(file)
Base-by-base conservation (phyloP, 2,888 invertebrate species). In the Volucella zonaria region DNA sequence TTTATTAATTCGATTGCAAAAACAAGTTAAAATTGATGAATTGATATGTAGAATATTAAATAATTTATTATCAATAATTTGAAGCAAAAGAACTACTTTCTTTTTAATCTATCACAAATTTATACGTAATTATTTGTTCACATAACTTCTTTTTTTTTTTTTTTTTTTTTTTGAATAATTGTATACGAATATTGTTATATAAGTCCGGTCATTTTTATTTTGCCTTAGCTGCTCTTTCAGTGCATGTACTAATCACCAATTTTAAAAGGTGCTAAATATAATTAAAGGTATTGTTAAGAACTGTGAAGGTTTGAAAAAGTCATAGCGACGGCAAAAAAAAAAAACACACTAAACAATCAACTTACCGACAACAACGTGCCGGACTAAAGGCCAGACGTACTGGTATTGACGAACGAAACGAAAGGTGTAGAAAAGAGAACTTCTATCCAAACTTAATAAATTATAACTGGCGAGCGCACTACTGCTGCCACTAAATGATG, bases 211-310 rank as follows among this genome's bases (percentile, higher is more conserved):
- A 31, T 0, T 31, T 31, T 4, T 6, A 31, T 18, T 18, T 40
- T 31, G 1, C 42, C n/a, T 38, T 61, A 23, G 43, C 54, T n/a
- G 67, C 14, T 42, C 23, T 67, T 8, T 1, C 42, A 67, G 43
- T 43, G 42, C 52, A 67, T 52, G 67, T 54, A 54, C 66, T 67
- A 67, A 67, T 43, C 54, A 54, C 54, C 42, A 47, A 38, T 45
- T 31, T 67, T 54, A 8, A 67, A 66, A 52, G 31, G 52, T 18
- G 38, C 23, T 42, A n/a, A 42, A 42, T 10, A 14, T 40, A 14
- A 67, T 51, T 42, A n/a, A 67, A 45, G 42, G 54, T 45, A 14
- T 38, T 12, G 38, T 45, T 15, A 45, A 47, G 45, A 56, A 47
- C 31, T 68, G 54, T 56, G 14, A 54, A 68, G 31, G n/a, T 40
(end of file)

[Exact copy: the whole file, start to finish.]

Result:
Base-by-base conservation (phyloP, 2,888 invertebrate species). In the Volucella zonaria region DNA sequence TTTATTAATTCGATTGCAAAAACAAGTTAAAATTGATGAATTGATATGTAGAATATTAAATAATTTATTATCAATAATTTGAAGCAAAAGAACTACTTTCTTTTTAATCTATCACAAATTTATACGTAATTATTTGTTCACATAACTTCTTTTTTTTTTTTTTTTTTTTTTTGAATAATTGTATACGAATATTGTTATATAAGTCCGGTCATTTTTATTTTGCCTTAGCTGCTCTTTCAGTGCATGTACTAATCACCAATTTTAAAAGGTGCTAAATATAATTAAAGGTATTGTTAAGAACTGTGAAGGTTTGAAAAAGTCATAGCGACGGCAAAAAAAAAAAACACACTAAACAATCAACTTACCGACAACAACGTGCCGGACTAAAGGCCAGACGTACTGGTATTGACGAACGAAACGAAAGGTGTAGAAAAGAGAACTTCTATCCAAACTTAATAAATTATAACTGGCGAGCGCACTACTGCTGCCACTAAATGATG, bases 211-310 rank as follows among this genome's bases (percentile, higher is more conserved):
- A 31, T 0, T 31, T 31, T 4, T 6, A 31, T 18, T 18, T 40
- T 31, G 1, C 42, C n/a, T 38, T 61, A 23, G 43, C 54, T n/a
- G 67, C 14, T 42, C 23, T 67, T 8, T 1, C 42, A 67, G 43
- T 43, G 42, C 52, A 67, T 52, G 67, T 54, A 54, C 66, T 67
- A 67, A 67, T 43, C 54, A 54, C 54, C 42, A 47, A 38, T 45
- T 31, T 67, T 54, A 8, A 67, A 66, A 52, G 31, G 52, T 18
- G 38, C 23, T 42, A n/a, A 42, A 42, T 10, A 14, T 40, A 14
- A 67, T 51, T 42, A n/a, A 67, A 45, G 42, G 54, T 45, A 14
- T 38, T 12, G 38, T 45, T 15, A 45, A 47, G 45, A 56, A 47
- C 31, T 68, G 54, T 56, G 14, A 54, A 68, G 31, G n/a, T 40